The obvious and immediate effects are political and economic, but there’s a visible ripple effect in the epistemic realm that holds so much else aloft: new fractures appearing in conceptual models of how the world works, how to manage it, and what counts as having credentials to do so. Exhilarating or traumatic or both, according to your taste and circumstances.

I wonder what the old Nudge Unit people make of it all. Political science has crashed into the art of politics.

Sell stock in knowingness, assuredness, and this guy. Buy assets in curiosity; this could be a great time for big ideas.

Thinking Out Loud

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It’s a good thing polling day is nearly upon us; things are getting too meta even for me. I think we’re now onto critcisms of the tone of accusations of lowering the tone of the debate.

In the reactions to the ‘breaking point’ poster we had Remain, whose leading lights including Cameron still officially endorse or at least aspire towards the Conservative ‘tens of thousands’ pledge, and Vote Leave, which now endorses a points-based system not a world away from UKIP’s own immigration policy, competing to fall into Farage’s trap first: he now gets to present himself as the only one unsqueamish enough not merely to talk a good game but to stare matters in the face.

In a way, though, this kind of abstracted debate is fitting. Nations, peoples, publics, when they develop organically, do so in ways that escape the schematic theorising of political science and philosophy. Every nation is a legend in its own lifetime. They have to be; the alternative is a marriage of convenience, and what’s convenient will always change in time.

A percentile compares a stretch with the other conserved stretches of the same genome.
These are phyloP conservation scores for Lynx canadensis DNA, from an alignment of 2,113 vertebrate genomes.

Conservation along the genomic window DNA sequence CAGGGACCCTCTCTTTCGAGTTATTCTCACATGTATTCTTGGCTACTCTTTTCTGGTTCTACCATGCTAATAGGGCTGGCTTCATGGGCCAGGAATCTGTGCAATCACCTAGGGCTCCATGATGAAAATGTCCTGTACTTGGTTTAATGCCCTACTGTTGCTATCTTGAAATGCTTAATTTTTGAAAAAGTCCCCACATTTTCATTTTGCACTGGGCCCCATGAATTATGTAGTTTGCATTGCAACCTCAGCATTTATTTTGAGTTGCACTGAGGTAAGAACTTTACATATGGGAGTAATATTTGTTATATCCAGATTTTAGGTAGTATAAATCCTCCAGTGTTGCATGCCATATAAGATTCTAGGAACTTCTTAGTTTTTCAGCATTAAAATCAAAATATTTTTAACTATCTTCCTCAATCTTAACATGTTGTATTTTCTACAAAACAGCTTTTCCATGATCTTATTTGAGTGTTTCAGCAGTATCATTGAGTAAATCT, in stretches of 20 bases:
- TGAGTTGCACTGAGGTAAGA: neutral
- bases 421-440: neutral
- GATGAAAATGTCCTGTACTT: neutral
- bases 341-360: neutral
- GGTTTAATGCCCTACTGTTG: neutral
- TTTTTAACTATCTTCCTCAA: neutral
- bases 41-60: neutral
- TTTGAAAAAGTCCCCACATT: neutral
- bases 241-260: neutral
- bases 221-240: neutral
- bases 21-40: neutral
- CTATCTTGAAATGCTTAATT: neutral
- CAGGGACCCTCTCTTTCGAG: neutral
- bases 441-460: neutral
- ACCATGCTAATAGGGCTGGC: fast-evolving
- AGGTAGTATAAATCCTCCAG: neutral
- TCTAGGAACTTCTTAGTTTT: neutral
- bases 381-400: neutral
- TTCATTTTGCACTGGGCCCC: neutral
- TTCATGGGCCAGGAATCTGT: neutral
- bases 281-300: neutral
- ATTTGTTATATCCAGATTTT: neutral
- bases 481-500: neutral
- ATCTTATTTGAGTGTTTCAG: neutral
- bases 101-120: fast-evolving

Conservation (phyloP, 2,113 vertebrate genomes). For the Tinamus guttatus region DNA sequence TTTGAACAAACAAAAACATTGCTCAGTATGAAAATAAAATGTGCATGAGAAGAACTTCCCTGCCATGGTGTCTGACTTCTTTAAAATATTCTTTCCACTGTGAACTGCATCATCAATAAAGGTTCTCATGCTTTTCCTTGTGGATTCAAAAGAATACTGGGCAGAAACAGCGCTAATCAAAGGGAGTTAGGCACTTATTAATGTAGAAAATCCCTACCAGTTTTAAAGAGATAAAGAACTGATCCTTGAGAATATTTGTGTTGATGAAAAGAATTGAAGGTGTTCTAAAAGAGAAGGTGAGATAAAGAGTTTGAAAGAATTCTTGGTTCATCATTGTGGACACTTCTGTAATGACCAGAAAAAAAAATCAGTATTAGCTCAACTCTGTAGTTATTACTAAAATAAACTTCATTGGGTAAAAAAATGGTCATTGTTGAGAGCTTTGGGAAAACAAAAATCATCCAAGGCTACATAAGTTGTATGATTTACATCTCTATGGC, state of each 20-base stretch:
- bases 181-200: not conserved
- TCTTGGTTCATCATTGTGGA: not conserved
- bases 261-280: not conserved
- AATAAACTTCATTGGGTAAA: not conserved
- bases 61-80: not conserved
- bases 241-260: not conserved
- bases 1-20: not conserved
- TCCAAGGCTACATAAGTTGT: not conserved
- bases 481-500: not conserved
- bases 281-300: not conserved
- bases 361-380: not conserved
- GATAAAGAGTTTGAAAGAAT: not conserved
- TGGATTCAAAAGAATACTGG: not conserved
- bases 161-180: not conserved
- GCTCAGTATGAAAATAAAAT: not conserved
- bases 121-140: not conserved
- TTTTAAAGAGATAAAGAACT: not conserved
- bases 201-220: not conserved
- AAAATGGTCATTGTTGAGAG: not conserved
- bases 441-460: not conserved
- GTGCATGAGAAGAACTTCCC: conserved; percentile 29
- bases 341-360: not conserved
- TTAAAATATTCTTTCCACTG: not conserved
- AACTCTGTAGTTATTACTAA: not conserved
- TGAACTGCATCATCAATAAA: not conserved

Conceptually we play with toy states, social contracts nobody actually signed: it’s easy to see how you might start with something like that and end up deciding that states should be readily agglutinative, since universal human reason is supposed to come already built in. The real accretions of history are strange, surprising, crooked; it belongs to no possible theory of institutions that Britain should have a royal stamp collection. Yet could there be anything more perfectly British?

The intellectual and administrative thinkers who ponder deliberative democracy and so on have not, I think, hugely enjoyed this period of democractic deliberation in all its splendid unruliness. I’ve already seen a defence of the European Union which talks of ‘building new publics’ around transnational issues: the kind of thing that could imply sheer engaged campaigning, but in the context of the EU’s institutions looks far, far removed from anything resembling civic grassroots. I’m hardly a poster child for anti-elitism, less still for raging against intellectualism; but I think there’s a heavy risk of creating echo chambers and Potemkin villages, bureaucratic attempts to imbue theoretical templates with life. Then the real anti-elitists turn up, in anger.

I’m not honestly sure whether Leave’s appeals to sovereignty reflect a deeper understanding than Remain’s; though no doubt making a largely pragmatic argument was the right approach for nearly all my countrymen. I am convinced, however, that there is a deeper understanding to be had.

Matcap Capers

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I made these a while ago when playing with Sculptris, and thought I might as well post them. They’re basically experiments in painting with matcaps as brushes: it turns out those can look quite painterly when blended together.

Three versions of some sort of polyp from a Lovecraftian fantasia (same mesh, differently painted):

polyp-0.png polyp-1.png polyp-2.png

This one ended up as Prometheus, or maybe a heliotheistic C-3PO. (The marks on the arms are a mistake which I decided to leave alone because they add a bit of visual interest.)